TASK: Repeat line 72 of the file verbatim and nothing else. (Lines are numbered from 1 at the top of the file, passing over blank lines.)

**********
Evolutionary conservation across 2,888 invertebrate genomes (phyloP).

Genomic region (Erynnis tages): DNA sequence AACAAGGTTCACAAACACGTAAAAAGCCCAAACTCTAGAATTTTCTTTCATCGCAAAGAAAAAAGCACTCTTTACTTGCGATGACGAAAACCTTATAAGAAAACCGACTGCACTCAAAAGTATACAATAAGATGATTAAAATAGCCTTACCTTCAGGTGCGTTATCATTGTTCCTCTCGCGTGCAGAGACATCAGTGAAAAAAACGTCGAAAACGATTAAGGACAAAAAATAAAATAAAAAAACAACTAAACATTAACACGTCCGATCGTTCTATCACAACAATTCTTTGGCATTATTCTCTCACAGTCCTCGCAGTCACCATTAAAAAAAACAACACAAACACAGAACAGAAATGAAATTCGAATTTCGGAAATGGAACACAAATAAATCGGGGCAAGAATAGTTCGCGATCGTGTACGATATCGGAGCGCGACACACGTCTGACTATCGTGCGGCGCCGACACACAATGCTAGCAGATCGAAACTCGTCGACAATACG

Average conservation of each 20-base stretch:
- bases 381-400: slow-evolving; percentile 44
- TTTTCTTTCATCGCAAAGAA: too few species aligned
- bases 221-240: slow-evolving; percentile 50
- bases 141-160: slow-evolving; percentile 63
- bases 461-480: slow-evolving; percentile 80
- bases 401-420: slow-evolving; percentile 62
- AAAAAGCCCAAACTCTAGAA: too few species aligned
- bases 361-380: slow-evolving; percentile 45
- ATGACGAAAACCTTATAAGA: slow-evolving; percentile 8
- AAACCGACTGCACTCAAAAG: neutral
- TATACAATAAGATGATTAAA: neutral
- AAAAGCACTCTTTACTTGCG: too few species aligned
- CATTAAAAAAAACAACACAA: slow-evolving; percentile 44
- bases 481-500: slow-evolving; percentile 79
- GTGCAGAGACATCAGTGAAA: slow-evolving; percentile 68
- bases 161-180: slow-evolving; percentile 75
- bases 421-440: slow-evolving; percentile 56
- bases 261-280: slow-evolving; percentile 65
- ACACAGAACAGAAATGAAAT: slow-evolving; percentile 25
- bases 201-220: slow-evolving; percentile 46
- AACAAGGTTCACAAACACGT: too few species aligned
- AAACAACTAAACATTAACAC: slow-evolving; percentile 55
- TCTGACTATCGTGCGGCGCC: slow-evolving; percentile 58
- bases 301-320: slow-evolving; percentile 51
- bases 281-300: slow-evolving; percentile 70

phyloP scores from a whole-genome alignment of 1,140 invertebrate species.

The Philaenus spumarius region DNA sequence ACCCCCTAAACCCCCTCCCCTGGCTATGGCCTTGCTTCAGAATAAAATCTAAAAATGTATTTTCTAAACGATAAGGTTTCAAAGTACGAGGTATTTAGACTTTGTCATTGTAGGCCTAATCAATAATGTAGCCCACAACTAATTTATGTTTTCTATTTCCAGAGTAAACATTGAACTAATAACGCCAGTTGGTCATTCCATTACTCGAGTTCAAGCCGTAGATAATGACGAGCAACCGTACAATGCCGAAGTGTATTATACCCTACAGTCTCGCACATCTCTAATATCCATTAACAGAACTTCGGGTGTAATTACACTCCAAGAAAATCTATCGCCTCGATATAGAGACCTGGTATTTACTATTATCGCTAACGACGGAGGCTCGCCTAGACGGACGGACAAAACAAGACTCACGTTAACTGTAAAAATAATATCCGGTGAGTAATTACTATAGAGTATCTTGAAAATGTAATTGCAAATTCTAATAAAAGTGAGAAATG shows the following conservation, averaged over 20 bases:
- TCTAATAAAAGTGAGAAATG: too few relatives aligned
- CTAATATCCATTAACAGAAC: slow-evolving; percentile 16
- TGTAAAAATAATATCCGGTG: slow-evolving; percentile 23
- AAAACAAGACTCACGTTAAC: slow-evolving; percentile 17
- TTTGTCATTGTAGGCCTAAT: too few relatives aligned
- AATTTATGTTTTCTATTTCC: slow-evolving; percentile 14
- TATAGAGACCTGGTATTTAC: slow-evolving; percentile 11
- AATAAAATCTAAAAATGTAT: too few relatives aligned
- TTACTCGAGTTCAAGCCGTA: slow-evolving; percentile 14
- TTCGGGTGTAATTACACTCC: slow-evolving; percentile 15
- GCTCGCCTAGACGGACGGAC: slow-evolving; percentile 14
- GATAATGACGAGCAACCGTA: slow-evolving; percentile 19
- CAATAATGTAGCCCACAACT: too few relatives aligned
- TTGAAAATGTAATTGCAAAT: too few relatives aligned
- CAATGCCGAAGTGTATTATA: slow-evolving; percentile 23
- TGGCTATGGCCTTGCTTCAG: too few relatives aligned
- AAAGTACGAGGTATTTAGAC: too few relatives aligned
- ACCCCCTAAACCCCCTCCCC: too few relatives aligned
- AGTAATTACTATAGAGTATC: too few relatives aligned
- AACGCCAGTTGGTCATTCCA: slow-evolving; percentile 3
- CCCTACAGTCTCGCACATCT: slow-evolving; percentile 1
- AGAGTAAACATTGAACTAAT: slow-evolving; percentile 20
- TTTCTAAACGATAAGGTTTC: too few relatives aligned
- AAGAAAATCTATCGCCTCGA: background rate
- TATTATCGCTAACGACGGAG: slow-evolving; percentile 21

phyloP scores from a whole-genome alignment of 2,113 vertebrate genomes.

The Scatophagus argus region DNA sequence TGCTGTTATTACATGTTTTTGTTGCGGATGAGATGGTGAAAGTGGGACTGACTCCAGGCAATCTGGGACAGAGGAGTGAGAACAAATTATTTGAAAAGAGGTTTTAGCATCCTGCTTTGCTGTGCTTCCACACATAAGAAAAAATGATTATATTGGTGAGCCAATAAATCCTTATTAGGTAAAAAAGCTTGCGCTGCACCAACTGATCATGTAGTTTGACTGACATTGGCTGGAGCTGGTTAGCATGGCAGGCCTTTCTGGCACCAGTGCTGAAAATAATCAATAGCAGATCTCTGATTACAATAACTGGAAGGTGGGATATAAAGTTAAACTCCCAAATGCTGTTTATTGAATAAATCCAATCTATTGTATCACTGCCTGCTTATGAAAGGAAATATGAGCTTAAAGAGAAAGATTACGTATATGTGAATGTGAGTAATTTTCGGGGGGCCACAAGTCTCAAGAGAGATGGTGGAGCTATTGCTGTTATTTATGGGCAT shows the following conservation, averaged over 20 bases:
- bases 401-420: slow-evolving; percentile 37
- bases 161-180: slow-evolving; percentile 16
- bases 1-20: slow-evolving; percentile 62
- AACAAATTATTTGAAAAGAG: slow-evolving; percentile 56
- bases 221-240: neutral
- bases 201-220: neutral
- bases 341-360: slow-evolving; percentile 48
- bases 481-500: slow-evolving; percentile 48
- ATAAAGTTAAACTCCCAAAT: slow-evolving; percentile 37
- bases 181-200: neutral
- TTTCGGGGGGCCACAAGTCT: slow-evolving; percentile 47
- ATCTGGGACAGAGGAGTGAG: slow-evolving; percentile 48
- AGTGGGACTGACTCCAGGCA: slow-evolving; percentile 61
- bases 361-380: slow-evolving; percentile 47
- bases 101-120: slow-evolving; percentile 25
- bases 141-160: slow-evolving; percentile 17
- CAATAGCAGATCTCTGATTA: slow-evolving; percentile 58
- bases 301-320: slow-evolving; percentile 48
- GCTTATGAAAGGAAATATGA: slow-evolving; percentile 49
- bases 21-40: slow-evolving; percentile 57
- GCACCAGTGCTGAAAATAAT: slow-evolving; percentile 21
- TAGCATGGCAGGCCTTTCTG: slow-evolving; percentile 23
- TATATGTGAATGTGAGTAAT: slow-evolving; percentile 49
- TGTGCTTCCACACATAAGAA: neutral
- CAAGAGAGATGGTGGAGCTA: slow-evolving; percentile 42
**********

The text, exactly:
- bases 101-120: slow-evolving; percentile 25